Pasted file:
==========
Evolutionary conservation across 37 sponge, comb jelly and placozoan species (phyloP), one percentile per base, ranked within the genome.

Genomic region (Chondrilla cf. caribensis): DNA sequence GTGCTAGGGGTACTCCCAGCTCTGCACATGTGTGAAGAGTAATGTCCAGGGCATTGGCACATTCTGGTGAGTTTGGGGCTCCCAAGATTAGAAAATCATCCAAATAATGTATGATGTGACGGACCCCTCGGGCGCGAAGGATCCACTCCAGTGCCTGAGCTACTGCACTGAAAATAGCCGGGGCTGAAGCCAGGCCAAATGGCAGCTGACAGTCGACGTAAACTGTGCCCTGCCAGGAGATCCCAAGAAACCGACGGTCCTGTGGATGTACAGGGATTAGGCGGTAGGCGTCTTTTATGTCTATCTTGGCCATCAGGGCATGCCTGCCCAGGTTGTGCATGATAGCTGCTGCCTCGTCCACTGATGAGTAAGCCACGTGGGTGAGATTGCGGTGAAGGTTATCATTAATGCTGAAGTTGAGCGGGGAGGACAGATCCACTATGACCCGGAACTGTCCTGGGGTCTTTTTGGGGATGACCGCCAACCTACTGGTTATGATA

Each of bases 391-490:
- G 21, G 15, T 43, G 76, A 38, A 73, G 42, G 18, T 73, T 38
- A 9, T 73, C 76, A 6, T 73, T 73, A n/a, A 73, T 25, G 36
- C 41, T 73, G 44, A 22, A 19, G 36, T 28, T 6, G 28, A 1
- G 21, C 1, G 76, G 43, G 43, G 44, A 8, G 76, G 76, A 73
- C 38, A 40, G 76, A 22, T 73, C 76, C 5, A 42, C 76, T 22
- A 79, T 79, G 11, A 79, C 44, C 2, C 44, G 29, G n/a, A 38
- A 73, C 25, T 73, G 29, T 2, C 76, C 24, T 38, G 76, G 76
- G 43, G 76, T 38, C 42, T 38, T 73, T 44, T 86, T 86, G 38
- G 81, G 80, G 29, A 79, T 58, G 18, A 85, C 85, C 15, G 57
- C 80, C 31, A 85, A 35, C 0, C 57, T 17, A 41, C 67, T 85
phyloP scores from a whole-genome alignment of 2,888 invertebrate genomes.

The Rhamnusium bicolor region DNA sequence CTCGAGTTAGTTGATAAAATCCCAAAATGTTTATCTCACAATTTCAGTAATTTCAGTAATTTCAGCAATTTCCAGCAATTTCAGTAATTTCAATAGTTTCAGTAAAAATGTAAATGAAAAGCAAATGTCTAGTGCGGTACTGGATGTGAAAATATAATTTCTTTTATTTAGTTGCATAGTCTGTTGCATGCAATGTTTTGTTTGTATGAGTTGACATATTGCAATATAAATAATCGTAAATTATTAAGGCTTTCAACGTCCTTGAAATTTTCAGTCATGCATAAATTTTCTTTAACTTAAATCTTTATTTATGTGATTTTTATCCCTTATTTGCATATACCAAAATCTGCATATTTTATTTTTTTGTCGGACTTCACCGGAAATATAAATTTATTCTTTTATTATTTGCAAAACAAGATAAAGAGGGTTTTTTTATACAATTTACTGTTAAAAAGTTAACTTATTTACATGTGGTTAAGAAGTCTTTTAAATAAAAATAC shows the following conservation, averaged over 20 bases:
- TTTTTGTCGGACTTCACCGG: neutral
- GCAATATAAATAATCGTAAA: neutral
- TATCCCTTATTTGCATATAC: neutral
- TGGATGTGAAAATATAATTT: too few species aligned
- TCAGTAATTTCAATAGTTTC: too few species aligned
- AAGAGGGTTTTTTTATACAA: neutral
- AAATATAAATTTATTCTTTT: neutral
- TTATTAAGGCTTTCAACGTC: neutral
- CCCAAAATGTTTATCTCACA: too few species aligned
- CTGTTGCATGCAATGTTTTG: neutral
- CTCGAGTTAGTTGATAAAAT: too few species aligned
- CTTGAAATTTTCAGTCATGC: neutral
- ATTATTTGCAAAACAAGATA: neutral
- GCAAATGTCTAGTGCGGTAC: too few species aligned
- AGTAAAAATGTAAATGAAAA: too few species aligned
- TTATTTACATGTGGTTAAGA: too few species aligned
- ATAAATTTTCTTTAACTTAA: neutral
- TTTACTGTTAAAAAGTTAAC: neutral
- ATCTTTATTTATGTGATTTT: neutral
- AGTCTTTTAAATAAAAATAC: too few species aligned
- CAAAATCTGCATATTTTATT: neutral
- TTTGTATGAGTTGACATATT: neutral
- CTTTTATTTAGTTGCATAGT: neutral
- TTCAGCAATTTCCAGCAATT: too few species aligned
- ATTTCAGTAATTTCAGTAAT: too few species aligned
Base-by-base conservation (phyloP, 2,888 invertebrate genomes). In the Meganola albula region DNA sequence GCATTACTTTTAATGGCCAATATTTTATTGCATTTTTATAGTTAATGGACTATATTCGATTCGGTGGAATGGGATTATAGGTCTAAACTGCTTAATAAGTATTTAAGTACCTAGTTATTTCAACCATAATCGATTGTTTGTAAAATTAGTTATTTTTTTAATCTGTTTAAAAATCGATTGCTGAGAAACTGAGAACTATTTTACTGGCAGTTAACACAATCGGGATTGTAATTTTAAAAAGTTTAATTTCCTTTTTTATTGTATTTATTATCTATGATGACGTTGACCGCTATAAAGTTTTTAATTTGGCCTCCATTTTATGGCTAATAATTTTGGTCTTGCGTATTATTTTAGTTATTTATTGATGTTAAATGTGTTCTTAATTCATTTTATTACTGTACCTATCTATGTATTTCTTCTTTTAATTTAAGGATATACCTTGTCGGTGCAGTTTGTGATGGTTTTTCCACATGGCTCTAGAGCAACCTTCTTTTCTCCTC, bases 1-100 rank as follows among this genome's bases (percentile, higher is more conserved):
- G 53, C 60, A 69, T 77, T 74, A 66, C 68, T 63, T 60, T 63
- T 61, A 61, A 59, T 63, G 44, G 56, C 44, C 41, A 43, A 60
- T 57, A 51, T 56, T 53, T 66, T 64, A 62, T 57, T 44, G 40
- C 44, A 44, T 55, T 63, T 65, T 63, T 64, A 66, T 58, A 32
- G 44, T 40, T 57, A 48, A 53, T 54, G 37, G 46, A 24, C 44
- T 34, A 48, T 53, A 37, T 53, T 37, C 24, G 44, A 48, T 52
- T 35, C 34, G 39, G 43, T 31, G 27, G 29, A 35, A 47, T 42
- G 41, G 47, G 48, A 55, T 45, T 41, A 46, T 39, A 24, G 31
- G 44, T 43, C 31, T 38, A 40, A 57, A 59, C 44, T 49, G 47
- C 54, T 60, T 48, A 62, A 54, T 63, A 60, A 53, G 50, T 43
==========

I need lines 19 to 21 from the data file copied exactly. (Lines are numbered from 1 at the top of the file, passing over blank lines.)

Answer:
- TGGATGTGAAAATATAATTT: too few species aligned
- TCAGTAATTTCAATAGTTTC: too few species aligned
- AAGAGGGTTTTTTTATACAA: neutral